The Death Cure by James Dashner
My rating: 2 of 5 stars
The reason I read The Maze Runner series was that someone had given them to my 10 year old niece, and I was previewing them for her. My family was vacationing at my brother-in-law’s house, and I always like to take some time to read while we’re on vacation because my husband, brother-in-law, sister-in-law, and I like to help take care of each other’s kids and split cooking duties, etc., so that we can all get some date time and time to ourselves. Point being, I read 6 or 7 novels over the course of 10 days or so while we were at their house.
I was previewing these novels for my niece to help her and her parents figure out what would be a good age for her to read them. In the end I recommended that she not bother to read them at all.
James Dashner is a good writer. The Maze Runner, The Scorch Trials, and The Death Cure were certainly page-turners. Also, his books have gained some popularity, being that the first two have been made into movies already, and the books were given to my niece in the first place. My husband and I actually watched The Maze Runner when it came out as a rental, and we enjoyed the movie, so I was very interested in reading the books.
That said, The Maze Runner series does not make a good story.
SPOILER ALERT: The characters in the story are supposed to be teenagers, and they are forced to endure terrible violence and heartache by a company known by the acronym WICKED. They are told the mantra, “WICKED is good.” Just that play on words alone should enough for parents to question whether these books are worth reading.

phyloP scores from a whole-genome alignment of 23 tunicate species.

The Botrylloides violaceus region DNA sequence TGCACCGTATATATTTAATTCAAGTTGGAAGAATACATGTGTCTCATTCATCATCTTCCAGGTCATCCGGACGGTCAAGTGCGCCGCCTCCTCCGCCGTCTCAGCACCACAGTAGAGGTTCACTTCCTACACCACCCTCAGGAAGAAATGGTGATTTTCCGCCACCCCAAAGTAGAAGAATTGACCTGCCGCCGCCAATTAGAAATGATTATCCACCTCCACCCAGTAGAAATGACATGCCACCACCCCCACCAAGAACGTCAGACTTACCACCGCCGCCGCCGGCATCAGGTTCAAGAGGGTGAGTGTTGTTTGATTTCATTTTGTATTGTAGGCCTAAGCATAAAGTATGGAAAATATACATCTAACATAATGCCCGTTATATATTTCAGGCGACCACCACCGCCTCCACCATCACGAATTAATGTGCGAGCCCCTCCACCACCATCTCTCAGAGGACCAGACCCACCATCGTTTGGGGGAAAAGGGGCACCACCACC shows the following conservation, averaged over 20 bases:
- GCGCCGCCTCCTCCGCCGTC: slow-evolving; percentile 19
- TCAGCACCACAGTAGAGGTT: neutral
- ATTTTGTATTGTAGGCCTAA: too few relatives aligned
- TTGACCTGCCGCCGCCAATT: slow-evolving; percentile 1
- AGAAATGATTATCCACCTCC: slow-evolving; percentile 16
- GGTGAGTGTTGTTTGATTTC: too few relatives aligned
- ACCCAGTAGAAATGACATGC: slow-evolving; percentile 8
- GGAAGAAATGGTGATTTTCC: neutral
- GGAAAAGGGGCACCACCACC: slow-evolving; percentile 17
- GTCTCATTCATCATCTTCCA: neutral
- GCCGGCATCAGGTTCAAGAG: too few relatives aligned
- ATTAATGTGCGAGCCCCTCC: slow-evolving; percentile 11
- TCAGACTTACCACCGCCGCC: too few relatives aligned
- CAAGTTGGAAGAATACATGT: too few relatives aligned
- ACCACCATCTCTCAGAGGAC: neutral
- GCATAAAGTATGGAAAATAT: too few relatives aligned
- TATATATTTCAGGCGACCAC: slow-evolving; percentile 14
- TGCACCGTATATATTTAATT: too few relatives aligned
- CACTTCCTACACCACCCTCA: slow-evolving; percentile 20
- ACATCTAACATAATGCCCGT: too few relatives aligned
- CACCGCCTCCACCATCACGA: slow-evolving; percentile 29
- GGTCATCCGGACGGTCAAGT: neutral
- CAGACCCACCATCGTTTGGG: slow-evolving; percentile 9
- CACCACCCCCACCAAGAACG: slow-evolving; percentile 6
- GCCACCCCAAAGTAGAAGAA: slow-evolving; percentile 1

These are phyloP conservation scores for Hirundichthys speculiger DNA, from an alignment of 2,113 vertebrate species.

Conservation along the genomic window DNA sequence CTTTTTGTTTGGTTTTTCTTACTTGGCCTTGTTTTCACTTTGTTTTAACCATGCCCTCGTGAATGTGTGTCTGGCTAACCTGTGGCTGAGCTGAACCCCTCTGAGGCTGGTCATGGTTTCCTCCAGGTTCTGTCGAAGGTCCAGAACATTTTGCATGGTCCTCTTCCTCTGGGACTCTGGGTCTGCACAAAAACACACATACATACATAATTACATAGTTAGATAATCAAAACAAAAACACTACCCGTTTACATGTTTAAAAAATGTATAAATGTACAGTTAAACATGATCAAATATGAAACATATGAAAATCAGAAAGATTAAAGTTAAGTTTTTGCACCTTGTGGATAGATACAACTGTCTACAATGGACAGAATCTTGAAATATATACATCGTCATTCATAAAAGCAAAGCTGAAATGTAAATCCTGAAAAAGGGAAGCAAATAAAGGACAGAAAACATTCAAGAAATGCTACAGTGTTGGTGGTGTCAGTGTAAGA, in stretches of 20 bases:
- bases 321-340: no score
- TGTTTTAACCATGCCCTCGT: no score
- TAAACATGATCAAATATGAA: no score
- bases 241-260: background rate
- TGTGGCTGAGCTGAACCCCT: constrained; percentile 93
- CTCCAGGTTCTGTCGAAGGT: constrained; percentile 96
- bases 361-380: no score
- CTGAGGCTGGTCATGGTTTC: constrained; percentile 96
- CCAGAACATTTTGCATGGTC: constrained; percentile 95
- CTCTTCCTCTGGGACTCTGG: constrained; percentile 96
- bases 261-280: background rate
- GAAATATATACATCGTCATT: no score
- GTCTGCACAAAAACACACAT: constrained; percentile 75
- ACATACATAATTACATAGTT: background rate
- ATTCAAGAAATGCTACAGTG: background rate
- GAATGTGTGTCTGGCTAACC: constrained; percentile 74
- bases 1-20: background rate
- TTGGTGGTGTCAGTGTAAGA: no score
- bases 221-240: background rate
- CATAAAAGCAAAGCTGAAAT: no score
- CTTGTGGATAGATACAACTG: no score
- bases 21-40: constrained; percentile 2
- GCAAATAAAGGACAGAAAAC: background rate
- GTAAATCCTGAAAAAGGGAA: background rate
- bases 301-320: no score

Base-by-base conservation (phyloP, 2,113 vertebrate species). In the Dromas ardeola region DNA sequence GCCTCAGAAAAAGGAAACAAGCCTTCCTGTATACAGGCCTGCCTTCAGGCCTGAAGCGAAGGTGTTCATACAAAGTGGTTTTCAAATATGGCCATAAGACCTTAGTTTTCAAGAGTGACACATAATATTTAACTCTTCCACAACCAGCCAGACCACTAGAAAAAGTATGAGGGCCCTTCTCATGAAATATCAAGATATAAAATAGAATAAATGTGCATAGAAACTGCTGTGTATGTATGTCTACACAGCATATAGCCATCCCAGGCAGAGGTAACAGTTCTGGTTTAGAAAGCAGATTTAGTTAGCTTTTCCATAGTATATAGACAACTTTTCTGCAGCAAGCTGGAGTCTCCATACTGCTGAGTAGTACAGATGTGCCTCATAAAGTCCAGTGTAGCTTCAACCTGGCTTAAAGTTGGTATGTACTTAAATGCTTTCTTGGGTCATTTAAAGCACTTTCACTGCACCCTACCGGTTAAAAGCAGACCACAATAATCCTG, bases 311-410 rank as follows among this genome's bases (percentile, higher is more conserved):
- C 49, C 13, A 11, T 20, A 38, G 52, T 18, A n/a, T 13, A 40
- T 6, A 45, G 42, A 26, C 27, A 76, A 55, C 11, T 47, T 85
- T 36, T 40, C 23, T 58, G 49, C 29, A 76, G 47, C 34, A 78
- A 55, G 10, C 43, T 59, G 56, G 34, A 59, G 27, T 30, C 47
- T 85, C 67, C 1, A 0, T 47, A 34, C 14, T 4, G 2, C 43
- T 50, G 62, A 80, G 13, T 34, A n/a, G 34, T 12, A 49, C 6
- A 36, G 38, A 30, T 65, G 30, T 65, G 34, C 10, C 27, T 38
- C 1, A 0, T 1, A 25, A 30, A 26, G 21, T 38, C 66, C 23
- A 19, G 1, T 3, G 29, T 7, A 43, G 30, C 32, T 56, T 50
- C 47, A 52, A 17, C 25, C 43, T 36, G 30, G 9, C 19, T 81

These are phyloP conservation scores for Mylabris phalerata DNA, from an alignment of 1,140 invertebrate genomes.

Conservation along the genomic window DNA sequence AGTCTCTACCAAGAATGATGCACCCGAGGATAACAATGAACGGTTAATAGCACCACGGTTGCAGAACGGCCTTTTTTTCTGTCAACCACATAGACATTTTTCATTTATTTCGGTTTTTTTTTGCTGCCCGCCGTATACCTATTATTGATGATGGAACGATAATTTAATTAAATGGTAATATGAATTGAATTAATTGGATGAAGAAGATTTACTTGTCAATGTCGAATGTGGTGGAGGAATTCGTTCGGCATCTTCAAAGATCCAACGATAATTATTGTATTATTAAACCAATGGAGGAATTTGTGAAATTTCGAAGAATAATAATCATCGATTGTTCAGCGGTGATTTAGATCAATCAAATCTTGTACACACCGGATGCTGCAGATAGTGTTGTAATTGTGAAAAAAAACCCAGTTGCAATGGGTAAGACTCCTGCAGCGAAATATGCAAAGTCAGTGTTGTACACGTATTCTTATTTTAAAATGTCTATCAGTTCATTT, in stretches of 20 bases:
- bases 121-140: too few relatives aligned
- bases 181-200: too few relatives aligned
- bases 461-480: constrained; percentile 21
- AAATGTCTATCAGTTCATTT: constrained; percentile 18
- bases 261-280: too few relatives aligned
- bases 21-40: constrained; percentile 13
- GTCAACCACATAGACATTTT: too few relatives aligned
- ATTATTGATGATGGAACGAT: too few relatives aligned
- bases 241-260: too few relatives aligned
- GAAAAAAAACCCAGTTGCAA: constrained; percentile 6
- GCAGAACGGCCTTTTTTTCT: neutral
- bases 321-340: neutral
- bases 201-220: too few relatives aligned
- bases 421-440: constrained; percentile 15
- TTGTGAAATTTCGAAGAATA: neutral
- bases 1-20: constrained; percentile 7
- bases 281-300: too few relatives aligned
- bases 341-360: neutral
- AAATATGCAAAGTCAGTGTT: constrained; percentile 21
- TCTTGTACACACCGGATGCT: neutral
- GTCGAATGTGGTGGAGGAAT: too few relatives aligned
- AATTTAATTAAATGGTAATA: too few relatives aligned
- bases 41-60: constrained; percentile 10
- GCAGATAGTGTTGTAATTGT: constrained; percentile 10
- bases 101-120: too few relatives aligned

Not only does WICKED create the virus that infects people and basically turns them into zombies, but WICKED basically brain-wiped the children that they are testing on in hopes of finding a cure for the virus they created. So these children have to fight their way through terrible trials just so WICKED can see how it affects their brains. Since these are somewhat sci-fi novels, the poor kids have no idea what is real and what isn’t because WICKED can manipulate reality.
In the end, “WICKED is good” because it provides a way to send the people that for some reason are immune to the virus to a deserted island where they can wait out the zombie apocalypse without fear of being killed by said zombies. From there, these immunes can repopulate the earth, and so WICKED saves the human race.
As a Christian parent, I have a major problem with these books. First, it’s unfair to ask children (sorry, that’s what teenagers are) to redefine a word (wicked) with a completely opposite meaning (“WICKED is good”). Second, I want my children to be exposed to stories that show the depths and the heights of humanity. The Maze Runner series certainly shows the depths, but the redemptive qualities (any truly good story must be a battle between good and evil) are just not there. The main characters are not good enough to counter the evil in these stories, because in the end the evil people are the saviors, and that just doesn’t sit well. It’s confusing.
I cannot recommend these books even for educational value, like I could for The Children of Men by P. D. James. Harry Potter is a much better good v. evil story that I would be happy to let my children read. Blurring the lines between good and evil is dangerous.
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